Understanding what brings a person peace or joy can help paint a clearer picture of what they appreciate. Plus, it provides another avenue for expanding the conversation. Is it nature? Do they like to hike or camp? Is it their pets? What breeds? How long have they had them? Is it time with the family? What kind of activities do they enjoy? Is it a ball game? Is it a few beers? Maybe it’s a few minutes of peace and quiet while perching on the porcelain throne, scrolling through their phone.
It may not turn out to be anything super complicated or difficult.
7. What would you do with your life if you had no restrictions?
The kind of answers you get with this question can point towards hopes, dreams, and goals in the person you’re conversing with. It can also say a lot about what kind of person they are. Did they pick something benevolent and kind? Something selfish? Something strange or outlandish? Ask, why did they pick the thing that they did?
Oh! And don’t be too surprised with an answer of “animal sanctuary or rescue.” It’s a common one!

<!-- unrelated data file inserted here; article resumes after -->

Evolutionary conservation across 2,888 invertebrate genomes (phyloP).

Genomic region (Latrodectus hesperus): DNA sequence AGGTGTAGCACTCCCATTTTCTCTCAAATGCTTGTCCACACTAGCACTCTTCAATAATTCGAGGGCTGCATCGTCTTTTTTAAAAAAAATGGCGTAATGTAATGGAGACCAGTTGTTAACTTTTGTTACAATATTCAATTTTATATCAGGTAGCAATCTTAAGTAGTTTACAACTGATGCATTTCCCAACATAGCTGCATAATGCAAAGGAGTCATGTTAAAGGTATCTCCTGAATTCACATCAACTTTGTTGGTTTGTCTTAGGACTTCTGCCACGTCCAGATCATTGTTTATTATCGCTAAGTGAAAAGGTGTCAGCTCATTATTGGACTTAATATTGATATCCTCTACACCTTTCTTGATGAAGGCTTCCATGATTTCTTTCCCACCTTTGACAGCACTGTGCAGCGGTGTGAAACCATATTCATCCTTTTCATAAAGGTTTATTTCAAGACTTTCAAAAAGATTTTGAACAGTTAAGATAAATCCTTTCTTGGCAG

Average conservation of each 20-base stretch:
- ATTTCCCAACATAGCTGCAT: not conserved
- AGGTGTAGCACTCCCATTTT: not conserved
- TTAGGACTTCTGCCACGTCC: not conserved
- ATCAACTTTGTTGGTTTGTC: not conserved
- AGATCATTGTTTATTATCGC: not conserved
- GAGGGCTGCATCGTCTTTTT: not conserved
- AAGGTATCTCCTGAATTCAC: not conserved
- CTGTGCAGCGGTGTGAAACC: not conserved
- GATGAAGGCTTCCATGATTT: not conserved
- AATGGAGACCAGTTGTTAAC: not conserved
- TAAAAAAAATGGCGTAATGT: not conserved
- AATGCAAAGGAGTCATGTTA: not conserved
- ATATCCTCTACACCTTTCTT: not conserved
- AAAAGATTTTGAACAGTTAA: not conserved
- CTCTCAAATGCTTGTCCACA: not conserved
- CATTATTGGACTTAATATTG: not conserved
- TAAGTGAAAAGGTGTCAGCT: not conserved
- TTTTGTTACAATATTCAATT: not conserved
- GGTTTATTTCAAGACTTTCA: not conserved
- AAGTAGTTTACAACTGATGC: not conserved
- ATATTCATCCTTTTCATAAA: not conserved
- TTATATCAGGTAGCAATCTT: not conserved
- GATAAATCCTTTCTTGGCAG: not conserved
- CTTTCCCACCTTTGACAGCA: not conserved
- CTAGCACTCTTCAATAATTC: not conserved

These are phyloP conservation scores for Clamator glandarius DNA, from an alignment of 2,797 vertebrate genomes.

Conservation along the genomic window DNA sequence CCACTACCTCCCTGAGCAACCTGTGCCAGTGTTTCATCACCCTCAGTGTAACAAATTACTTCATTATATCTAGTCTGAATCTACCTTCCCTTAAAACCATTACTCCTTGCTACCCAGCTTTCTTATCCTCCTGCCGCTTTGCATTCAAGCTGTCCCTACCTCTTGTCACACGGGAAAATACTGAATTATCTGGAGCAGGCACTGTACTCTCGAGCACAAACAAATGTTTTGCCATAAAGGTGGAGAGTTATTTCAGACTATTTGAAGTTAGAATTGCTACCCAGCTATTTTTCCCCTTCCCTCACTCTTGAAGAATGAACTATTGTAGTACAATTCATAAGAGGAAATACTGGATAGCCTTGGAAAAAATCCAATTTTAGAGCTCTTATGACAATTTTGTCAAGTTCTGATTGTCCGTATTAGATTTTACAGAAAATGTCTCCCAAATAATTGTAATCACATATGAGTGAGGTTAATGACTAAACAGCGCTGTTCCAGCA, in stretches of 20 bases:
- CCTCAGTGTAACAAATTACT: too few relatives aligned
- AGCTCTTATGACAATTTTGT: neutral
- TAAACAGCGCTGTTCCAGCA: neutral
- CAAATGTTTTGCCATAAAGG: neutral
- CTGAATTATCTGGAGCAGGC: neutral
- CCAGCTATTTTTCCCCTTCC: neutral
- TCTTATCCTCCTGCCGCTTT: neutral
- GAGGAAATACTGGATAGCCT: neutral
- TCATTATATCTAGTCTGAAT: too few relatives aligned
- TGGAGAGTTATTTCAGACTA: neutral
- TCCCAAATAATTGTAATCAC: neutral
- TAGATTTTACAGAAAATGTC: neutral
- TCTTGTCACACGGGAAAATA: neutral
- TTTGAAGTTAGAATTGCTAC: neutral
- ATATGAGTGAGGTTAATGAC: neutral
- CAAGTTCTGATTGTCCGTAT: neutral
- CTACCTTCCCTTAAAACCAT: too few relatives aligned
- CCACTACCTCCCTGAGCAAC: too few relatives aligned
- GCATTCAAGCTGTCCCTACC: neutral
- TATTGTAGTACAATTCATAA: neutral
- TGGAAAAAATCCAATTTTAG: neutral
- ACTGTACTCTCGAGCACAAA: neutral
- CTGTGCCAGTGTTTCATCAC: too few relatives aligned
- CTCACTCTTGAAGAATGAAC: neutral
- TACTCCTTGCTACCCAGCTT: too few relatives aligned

And to close…
These are but a few suggestions for questions to help facilitate conversation, but questions aren’t as important as being a good, active listener. Do you really want someone to open up and show you who they are? Turn off the television, put the phone away, and get rid of the distractions. Make that person the focus of attention while diving beneath the surface of general socialization.
The conversation can change dramatically when you focus your attention on the other person, hold eye contact, and offer an inviting smile. People respond well when your body language demonstrates that you care about what they have to say. It’s not enough to ask the right questions here and there. No one wants to feel like an afterthought or that they do not deserve focus!
And be prepared to answer any questions you ask of a new friend. A stilted, one-sided conversation gives the impression that you don’t actually care to develop a mutually beneficial, healthy friendship. Building a healthy friendship requires a degree of vulnerability between people. Otherwise, any questions to get to know someone can fall flat because there’s little sincerity.